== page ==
One of the main reasons we came to Earth was to get a body and learn to be more like our Heavenly Parents. They are our biggest role models. Both women and men are trying to be exalted, so shouldn’t we look to both Heavenly Parents as role models? The Church published several doctrinal points of emphasis that they want included in the new hymnbook. One of them is on the “Family of God”, specifically that “we are beloved spirit sons and daughters of Heavenly Parents”.

Currently, we only have two hymns that reference Heavenly Mother. Looking at the way the hymns sing praise to Joseph Smith, Adam, Mother Earth, or the blessed honored pioneers, we should at least be able to show Heavenly Mother the same reverence. We could change some hymns that reference Heavenly Father to be Heavenly Parents. For example, the hymn Children of Our Heavenly Father, could be changed to Children of our Heavenly Parents. We could also add verses or new songs that honor Her. Our post on Heavenly Mother suggested this verse to be added to Our Savior’s Love:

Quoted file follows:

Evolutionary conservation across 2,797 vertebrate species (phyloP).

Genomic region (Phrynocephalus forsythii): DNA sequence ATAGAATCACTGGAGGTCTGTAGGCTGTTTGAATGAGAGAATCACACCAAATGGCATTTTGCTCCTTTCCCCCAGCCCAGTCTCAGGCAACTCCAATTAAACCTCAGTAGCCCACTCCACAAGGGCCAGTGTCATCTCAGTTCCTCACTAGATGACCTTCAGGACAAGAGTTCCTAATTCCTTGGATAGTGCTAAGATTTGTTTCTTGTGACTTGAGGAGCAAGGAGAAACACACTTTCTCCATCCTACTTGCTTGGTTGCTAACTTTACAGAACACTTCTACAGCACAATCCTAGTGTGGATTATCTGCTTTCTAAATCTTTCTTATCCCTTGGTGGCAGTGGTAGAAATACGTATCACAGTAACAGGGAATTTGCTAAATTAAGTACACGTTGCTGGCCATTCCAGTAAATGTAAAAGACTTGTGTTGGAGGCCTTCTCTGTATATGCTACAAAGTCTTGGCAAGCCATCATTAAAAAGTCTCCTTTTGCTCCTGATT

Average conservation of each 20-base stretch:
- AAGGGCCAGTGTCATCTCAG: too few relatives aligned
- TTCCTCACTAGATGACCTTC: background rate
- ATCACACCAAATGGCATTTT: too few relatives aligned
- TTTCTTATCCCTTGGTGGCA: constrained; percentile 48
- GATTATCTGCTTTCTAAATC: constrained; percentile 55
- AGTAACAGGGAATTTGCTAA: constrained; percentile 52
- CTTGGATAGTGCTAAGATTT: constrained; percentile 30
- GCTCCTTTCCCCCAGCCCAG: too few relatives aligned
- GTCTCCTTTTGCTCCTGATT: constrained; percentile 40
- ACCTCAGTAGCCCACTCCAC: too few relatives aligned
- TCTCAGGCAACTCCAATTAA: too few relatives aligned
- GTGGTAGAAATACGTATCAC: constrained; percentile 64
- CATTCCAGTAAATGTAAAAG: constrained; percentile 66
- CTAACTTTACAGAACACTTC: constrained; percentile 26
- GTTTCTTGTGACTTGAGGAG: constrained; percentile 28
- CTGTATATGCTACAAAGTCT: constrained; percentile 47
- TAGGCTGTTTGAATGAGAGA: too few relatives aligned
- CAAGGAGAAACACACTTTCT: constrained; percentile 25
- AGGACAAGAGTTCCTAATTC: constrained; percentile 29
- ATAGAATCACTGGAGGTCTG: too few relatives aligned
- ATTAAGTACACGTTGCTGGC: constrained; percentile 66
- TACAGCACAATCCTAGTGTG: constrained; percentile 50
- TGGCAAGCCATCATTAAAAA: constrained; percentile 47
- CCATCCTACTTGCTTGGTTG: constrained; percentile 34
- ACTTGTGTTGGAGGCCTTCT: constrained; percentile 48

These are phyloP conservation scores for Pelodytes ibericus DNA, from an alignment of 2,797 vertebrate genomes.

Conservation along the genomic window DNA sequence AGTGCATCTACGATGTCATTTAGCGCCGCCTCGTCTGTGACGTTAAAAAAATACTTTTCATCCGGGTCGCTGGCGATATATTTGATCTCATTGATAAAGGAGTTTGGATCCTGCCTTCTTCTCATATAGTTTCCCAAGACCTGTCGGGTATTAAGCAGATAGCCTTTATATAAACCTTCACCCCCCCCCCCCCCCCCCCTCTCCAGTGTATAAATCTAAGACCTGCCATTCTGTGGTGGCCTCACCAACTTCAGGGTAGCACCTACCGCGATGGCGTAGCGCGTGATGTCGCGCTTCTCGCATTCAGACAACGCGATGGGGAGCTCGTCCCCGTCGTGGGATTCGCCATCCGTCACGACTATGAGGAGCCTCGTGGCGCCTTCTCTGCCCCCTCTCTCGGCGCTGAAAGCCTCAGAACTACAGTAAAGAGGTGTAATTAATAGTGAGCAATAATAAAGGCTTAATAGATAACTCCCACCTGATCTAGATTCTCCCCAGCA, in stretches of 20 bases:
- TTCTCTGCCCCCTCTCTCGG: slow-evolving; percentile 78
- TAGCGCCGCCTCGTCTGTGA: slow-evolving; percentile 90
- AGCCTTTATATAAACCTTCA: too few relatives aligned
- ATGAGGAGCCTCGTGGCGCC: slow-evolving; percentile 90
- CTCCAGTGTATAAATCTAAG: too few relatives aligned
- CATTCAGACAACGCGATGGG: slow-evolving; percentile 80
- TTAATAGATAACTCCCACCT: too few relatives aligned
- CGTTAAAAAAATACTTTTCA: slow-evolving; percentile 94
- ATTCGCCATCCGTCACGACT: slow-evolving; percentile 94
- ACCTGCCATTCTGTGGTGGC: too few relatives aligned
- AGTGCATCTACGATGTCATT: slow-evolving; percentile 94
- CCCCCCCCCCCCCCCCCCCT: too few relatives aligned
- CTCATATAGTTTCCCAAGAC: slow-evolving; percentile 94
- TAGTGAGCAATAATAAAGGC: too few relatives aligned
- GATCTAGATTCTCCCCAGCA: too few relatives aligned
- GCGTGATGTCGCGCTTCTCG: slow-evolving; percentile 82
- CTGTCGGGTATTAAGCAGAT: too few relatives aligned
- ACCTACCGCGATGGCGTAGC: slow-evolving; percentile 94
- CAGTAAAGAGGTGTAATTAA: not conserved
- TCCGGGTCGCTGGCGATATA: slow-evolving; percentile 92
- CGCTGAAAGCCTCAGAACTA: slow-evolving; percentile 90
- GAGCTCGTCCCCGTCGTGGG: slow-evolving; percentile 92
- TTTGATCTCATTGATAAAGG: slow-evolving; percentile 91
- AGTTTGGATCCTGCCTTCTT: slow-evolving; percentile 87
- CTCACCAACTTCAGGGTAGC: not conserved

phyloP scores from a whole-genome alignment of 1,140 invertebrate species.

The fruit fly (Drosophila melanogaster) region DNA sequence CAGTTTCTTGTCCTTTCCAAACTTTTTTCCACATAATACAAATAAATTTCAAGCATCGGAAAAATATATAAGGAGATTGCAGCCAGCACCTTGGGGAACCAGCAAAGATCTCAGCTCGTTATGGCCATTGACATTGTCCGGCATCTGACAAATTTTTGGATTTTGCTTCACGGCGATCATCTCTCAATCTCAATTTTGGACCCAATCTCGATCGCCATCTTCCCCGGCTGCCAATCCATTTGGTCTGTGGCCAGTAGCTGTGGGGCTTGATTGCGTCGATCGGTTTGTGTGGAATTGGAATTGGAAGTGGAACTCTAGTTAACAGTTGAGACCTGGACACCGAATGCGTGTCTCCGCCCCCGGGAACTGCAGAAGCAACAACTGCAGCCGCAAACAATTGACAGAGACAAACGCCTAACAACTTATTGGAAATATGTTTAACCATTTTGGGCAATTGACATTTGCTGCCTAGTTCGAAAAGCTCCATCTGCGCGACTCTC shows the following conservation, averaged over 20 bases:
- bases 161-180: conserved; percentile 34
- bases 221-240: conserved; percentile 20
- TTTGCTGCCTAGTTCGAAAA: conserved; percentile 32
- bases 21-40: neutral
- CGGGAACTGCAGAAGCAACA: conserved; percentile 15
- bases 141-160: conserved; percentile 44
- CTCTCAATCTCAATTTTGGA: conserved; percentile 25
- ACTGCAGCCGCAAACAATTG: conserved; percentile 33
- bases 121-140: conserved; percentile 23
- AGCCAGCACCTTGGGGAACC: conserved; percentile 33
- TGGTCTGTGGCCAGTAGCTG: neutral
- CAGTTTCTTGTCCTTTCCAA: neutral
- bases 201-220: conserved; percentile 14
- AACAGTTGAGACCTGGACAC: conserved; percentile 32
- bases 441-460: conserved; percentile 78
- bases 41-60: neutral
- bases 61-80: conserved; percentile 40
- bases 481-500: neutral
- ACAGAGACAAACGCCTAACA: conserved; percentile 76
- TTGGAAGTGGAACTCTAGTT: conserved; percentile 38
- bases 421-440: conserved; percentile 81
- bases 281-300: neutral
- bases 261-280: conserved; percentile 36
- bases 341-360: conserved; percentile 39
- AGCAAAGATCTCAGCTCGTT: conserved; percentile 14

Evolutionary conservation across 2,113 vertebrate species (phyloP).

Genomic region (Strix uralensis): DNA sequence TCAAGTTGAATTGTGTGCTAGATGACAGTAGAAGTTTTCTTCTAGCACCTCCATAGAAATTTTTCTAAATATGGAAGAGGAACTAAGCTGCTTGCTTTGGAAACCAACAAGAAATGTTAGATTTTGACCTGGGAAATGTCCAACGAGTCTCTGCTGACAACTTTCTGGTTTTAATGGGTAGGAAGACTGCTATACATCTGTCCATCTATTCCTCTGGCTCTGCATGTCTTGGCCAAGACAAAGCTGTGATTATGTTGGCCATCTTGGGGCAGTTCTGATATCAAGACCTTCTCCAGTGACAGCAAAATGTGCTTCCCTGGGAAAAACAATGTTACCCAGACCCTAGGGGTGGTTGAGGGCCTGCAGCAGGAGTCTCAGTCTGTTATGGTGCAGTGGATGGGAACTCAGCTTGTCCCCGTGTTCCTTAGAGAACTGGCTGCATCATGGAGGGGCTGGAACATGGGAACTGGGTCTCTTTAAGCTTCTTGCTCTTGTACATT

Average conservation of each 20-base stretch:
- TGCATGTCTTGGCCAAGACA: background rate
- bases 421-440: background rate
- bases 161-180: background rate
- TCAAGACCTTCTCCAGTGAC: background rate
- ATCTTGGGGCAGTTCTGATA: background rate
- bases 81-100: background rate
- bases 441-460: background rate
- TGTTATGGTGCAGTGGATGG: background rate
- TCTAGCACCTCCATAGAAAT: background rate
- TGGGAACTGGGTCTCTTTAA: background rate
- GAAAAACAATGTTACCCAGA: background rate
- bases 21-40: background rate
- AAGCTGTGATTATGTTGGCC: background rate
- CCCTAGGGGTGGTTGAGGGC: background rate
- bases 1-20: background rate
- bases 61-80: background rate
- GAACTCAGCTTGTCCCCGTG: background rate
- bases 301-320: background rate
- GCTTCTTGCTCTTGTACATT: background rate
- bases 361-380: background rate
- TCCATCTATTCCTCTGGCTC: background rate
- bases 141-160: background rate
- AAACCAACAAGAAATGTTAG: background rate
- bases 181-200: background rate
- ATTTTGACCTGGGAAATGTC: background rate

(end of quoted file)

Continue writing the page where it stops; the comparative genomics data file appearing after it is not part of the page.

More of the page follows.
Our Heav’ly Queen, and Mother of humanity,
Through covenant, like Thee we seek to be.
Priesthood and power, example of divinity,
We feel Thy love. We seek our home with Thee.

More songs with female role models

One study measured the effect of female role models on students by randomly selecting economic classes to listen to two successful females in the field of economics. The study found that “women in the classes who had been visited by career women were 12 percent more likely to take the next-level economics class, and were 6.7 percent more likely to report intention to major in economics.” Similar results have been found in other studies.